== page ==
How to Cut a 135 Degree Angle on a Miter Saw

Wondering how to cut a 135-degree angle on a miter saw? Undoubtedly, the miter saw is an unparalleled woodworking tool for trimming and cross-cutting. But it won’t reward you with your desired angle cut unless you operate it with the right technique. Don’t fret; this guide will teach you how to cut a 135 degree angle on a miter saw using two different appropriate methods.

Both processes are time-saving and capable of offering accurate 135-degree angles on woodworking for your most accurate woodworking. However, we will demonstrate how to cut a 70-degree angle on a miter saw and some important tips for operating a miter saw.

Calculation of Cutting a 135 Degree Angle on A Miter Saw

A miter saw should be able to cut at 90 degrees for crosscutting and a minimum of 45 degrees both right and left for logically acute miter. Some advanced miter saws can miter up to a huge 60-degree angle. Luckily, for cutting at a 135-degree angle, this capacity is more than enough. So it is practical that you can cut 135-degree angles with this type of miter saw.  Now you may wonder how to cut a 135-degree angle on a miter saw that has less capacity than a 60°?

Fortunately, it is possible.  To cut the 135-degree angle in total, you have to use a series of acute miters. Your goal is to use two same angled symmetrical timbers to make the desired angle.

Calculating the Cut Angle

Similar to the blade of the best miter saw, if you place timber against the fence of the saw, it will create a 180-degree angle. Using this 180-degree angle, you can get the required angle by following these calculations:

Calculation 1

180° – 135° (the required angle) = 45-degrees

Calculation 2

45°/2 (the number of timbers to join to form the desired angle) = 22.5-degrees

According to the above calculation, you have to cut two pieces of timber at a 22.5-degree angle with a miter saw to get the desired 135-degree angle.

Following this same process, you can get any obtuse angle (not more than 180 degrees and less than 90 degrees). For example, to form an overall 120° angle, you have to cut two timbers at 30 degrees.

How to Cut a 135 Degree Angle on a Miter Saw

Set the miter gauge of the saw to 22.5°

Set the miter saw at 22.5 degrees. You can choose either the right or left direction, but don’t forget to follow the reverse direction later. The majority of miter saws have a precise indent at 22.5°. So looking at the right angle precisely and quickly won’t be an issue. But if your miter saw doesn’t have the indent, you can still measure precisely. Use the miter gauge markings on the saw to gauge the right position and then lock it in place by tightening the handle.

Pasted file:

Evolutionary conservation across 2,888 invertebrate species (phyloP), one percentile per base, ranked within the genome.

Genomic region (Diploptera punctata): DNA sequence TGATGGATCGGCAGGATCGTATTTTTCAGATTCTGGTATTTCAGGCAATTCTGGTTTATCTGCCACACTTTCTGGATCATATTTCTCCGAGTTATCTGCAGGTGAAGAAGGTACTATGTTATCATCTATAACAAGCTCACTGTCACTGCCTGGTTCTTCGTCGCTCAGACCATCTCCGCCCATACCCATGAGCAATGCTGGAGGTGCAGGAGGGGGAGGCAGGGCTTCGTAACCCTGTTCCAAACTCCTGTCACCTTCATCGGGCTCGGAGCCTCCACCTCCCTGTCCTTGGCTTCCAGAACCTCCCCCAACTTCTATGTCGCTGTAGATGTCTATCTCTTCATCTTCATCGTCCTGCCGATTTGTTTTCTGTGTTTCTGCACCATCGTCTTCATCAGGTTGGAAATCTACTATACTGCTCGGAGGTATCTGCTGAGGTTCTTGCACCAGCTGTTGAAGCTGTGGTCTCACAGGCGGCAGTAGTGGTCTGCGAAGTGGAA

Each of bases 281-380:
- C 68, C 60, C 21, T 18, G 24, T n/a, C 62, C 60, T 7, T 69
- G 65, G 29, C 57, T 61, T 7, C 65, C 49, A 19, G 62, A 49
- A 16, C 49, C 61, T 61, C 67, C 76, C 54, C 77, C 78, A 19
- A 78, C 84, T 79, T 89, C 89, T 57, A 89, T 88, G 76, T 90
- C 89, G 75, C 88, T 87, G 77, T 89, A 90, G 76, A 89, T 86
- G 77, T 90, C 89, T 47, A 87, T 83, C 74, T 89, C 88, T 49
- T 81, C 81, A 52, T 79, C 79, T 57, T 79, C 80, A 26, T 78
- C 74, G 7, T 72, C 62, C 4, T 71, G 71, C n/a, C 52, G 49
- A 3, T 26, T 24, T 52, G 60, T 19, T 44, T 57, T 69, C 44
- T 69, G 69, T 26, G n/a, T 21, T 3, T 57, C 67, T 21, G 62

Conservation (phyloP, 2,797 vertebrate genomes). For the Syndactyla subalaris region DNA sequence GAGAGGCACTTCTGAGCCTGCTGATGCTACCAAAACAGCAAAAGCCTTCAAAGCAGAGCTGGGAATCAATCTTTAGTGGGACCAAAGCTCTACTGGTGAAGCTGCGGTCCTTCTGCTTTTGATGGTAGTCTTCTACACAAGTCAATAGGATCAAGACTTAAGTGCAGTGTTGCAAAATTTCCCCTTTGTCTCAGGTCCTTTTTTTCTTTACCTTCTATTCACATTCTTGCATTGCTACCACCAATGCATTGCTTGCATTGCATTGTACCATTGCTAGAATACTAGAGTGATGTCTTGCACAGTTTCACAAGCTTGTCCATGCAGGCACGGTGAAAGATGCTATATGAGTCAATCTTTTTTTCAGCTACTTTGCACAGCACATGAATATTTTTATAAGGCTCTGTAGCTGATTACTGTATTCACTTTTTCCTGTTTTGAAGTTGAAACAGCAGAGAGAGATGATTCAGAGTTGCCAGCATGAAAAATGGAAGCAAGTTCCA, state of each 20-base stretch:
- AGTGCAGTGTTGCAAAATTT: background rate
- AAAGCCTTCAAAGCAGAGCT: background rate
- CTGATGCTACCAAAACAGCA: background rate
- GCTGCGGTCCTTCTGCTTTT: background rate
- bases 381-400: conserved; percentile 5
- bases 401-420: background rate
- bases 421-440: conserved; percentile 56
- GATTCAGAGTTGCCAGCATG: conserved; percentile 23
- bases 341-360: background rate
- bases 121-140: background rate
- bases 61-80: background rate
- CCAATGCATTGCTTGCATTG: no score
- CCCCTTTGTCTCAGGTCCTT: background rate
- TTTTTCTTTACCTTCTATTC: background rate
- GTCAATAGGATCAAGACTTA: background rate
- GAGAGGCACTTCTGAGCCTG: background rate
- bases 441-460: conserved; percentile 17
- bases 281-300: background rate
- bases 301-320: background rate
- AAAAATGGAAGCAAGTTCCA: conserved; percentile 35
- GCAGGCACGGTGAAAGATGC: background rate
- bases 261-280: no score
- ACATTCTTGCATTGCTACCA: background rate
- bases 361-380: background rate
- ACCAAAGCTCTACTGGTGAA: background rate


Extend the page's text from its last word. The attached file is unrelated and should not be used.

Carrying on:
Make the First Cut

Now line up the workpiece with the cut line in the miter saw. You can do so either by using the laser on the saw or by lowering the saw blade. After placing it in the right position, clamp the workpiece and start cutting. Over time, you will have the first half to form a 135-degree angle.

Reverse the Direction

Next, set the miter saw at 22.5 degrees in the reverse direction of the first setting. It means adjusting the saw to the right if you cut to the left first. Once again, don’t forget to lock the saw before starting cutting.

Make the Second Cut

Repeat the process of the first cut. Line up the workpiece with the laser of the saw or lower the saw blade to check against the cut line. After positioning the workpiece properly, make the second cut, and you will have a second half to complete the 135-degree angle.

Check the cuts for Alignment

Now place your two 22.5° cut workpieces on the table and check the alignment. Following those steps properly, you should have a 135-degree angle cut.  Finally, join the workpiece with dowels, dominos, or glue to finish the job.

Alternative Option to cut a 135 Degree Angle on a Miter Saw

You can also create a 135-degree angle by using 90° and 45° angles instead of 22.5°. After all, by adding 90° and 45°, you will have 135°. It may seem like a straightforward calculation, but the process will take more effort than the previous method. Even so, the final result won’t be as smooth as the first option.

Start by cutting a workpiece at a 90° angle; it’s your first part to form a 135-degree angle. Adjust the miter saw gauge at a 45° angle and cut the second workpiece. Now you will face the real difficulty. While you are going to line up these two workpieces, you won’t get a clean result. The reason is that you will find a 45° workpiece has a larger cutting face than a 90° piece. Therefore, you have to cut the excess part of the 45° workpiece that goes over the lineup so you can clear up the 135-degree angle.

After cutting the excess part, join the workpieces to get the final 135-degree angle. Apart from the extra cut, another difficulty you may face is the asymmetrical joint. Attaching these two workpieces together, you will get a slightly uneven joint, especially compared to the first method.